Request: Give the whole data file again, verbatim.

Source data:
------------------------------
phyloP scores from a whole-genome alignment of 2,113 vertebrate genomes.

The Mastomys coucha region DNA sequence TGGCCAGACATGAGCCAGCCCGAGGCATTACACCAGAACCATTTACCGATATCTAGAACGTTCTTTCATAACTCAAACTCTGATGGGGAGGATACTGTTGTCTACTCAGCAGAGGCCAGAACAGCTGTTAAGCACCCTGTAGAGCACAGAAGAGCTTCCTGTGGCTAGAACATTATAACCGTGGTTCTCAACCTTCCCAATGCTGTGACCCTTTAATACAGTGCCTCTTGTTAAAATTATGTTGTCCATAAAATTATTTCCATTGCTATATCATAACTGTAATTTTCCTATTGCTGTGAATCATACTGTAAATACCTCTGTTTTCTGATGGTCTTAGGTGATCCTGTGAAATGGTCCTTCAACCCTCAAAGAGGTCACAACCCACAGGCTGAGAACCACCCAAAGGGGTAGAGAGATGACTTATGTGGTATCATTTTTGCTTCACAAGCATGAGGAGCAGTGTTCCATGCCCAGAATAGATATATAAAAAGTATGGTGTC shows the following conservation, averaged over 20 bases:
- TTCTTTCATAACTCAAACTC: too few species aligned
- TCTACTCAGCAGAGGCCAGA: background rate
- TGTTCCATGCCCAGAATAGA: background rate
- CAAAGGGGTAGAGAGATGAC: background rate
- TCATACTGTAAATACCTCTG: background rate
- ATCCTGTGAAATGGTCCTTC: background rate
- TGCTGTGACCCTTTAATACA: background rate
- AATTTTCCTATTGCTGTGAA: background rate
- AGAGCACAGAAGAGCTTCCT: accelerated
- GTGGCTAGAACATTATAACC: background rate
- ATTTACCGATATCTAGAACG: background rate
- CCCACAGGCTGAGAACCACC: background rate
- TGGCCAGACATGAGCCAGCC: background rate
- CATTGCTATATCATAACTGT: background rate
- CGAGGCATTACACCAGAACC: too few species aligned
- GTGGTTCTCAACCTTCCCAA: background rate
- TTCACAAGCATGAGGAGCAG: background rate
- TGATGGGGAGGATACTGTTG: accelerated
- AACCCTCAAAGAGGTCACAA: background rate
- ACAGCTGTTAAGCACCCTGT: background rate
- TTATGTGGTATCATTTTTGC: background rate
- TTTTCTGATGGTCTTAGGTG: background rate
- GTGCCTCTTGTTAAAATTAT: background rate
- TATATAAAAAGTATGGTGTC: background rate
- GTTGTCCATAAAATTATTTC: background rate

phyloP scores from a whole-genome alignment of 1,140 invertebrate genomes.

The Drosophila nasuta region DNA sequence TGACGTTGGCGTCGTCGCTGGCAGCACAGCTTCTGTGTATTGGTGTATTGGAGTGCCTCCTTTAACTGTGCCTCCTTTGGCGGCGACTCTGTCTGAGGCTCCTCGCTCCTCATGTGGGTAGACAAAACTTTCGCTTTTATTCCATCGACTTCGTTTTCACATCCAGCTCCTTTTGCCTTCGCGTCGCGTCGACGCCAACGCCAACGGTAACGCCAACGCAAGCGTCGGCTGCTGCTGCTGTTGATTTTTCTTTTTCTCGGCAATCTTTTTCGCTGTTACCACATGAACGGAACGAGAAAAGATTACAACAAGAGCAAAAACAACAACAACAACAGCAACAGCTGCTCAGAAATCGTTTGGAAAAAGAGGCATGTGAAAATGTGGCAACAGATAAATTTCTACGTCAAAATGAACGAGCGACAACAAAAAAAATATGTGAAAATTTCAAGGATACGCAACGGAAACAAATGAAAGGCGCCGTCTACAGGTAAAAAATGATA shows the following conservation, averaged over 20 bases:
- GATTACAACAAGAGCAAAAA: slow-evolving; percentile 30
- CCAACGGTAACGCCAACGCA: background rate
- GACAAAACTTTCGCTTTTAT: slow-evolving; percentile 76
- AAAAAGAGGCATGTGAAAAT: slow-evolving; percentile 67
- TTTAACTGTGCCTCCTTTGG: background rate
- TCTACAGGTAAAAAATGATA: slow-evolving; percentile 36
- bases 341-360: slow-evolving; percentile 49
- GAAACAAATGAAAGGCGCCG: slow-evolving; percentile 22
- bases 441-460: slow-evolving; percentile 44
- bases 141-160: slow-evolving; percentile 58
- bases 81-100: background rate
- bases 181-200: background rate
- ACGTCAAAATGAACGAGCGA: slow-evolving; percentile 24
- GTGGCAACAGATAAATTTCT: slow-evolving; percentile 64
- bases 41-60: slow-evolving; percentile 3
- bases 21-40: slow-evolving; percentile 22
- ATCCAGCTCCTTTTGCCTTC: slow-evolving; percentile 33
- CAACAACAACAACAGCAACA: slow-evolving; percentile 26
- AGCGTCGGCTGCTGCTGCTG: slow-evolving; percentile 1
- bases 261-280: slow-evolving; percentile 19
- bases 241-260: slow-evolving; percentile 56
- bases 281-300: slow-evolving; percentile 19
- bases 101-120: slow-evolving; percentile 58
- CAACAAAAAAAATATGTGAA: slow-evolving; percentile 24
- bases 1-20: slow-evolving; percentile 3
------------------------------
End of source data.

phyloP scores from a whole-genome alignment of 2,113 vertebrate genomes.

The Mastomys coucha region DNA sequence TGGCCAGACATGAGCCAGCCCGAGGCATTACACCAGAACCATTTACCGATATCTAGAACGTTCTTTCATAACTCAAACTCTGATGGGGAGGATACTGTTGTCTACTCAGCAGAGGCCAGAACAGCTGTTAAGCACCCTGTAGAGCACAGAAGAGCTTCCTGTGGCTAGAACATTATAACCGTGGTTCTCAACCTTCCCAATGCTGTGACCCTTTAATACAGTGCCTCTTGTTAAAATTATGTTGTCCATAAAATTATTTCCATTGCTATATCATAACTGTAATTTTCCTATTGCTGTGAATCATACTGTAAATACCTCTGTTTTCTGATGGTCTTAGGTGATCCTGTGAAATGGTCCTTCAACCCTCAAAGAGGTCACAACCCACAGGCTGAGAACCACCCAAAGGGGTAGAGAGATGACTTATGTGGTATCATTTTTGCTTCACAAGCATGAGGAGCAGTGTTCCATGCCCAGAATAGATATATAAAAAGTATGGTGTC shows the following conservation, averaged over 20 bases:
- TTCTTTCATAACTCAAACTC: too few species aligned
- TCTACTCAGCAGAGGCCAGA: background rate
- TGTTCCATGCCCAGAATAGA: background rate
- CAAAGGGGTAGAGAGATGAC: background rate
- TCATACTGTAAATACCTCTG: background rate
- ATCCTGTGAAATGGTCCTTC: background rate
- TGCTGTGACCCTTTAATACA: background rate
- AATTTTCCTATTGCTGTGAA: background rate
- AGAGCACAGAAGAGCTTCCT: accelerated
- GTGGCTAGAACATTATAACC: background rate
- ATTTACCGATATCTAGAACG: background rate
- CCCACAGGCTGAGAACCACC: background rate
- TGGCCAGACATGAGCCAGCC: background rate
- CATTGCTATATCATAACTGT: background rate
- CGAGGCATTACACCAGAACC: too few species aligned
- GTGGTTCTCAACCTTCCCAA: background rate
- TTCACAAGCATGAGGAGCAG: background rate
- TGATGGGGAGGATACTGTTG: accelerated
- AACCCTCAAAGAGGTCACAA: background rate
- ACAGCTGTTAAGCACCCTGT: background rate
- TTATGTGGTATCATTTTTGC: background rate
- TTTTCTGATGGTCTTAGGTG: background rate
- GTGCCTCTTGTTAAAATTAT: background rate
- TATATAAAAAGTATGGTGTC: background rate
- GTTGTCCATAAAATTATTTC: background rate

phyloP scores from a whole-genome alignment of 1,140 invertebrate genomes.

The Drosophila nasuta region DNA sequence TGACGTTGGCGTCGTCGCTGGCAGCACAGCTTCTGTGTATTGGTGTATTGGAGTGCCTCCTTTAACTGTGCCTCCTTTGGCGGCGACTCTGTCTGAGGCTCCTCGCTCCTCATGTGGGTAGACAAAACTTTCGCTTTTATTCCATCGACTTCGTTTTCACATCCAGCTCCTTTTGCCTTCGCGTCGCGTCGACGCCAACGCCAACGGTAACGCCAACGCAAGCGTCGGCTGCTGCTGCTGTTGATTTTTCTTTTTCTCGGCAATCTTTTTCGCTGTTACCACATGAACGGAACGAGAAAAGATTACAACAAGAGCAAAAACAACAACAACAACAGCAACAGCTGCTCAGAAATCGTTTGGAAAAAGAGGCATGTGAAAATGTGGCAACAGATAAATTTCTACGTCAAAATGAACGAGCGACAACAAAAAAAATATGTGAAAATTTCAAGGATACGCAACGGAAACAAATGAAAGGCGCCGTCTACAGGTAAAAAATGATA shows the following conservation, averaged over 20 bases:
- GATTACAACAAGAGCAAAAA: slow-evolving; percentile 30
- CCAACGGTAACGCCAACGCA: background rate
- GACAAAACTTTCGCTTTTAT: slow-evolving; percentile 76
- AAAAAGAGGCATGTGAAAAT: slow-evolving; percentile 67
- TTTAACTGTGCCTCCTTTGG: background rate
- TCTACAGGTAAAAAATGATA: slow-evolving; percentile 36
- bases 341-360: slow-evolving; percentile 49
- GAAACAAATGAAAGGCGCCG: slow-evolving; percentile 22
- bases 441-460: slow-evolving; percentile 44
- bases 141-160: slow-evolving; percentile 58
- bases 81-100: background rate
- bases 181-200: background rate
- ACGTCAAAATGAACGAGCGA: slow-evolving; percentile 24
- GTGGCAACAGATAAATTTCT: slow-evolving; percentile 64
- bases 41-60: slow-evolving; percentile 3
- bases 21-40: slow-evolving; percentile 22
- ATCCAGCTCCTTTTGCCTTC: slow-evolving; percentile 33
- CAACAACAACAACAGCAACA: slow-evolving; percentile 26
- AGCGTCGGCTGCTGCTGCTG: slow-evolving; percentile 1
- bases 261-280: slow-evolving; percentile 19
- bases 241-260: slow-evolving; percentile 56
- bases 281-300: slow-evolving; percentile 19
- bases 101-120: slow-evolving; percentile 58
- CAACAAAAAAAATATGTGAA: slow-evolving; percentile 24
- bases 1-20: slow-evolving; percentile 3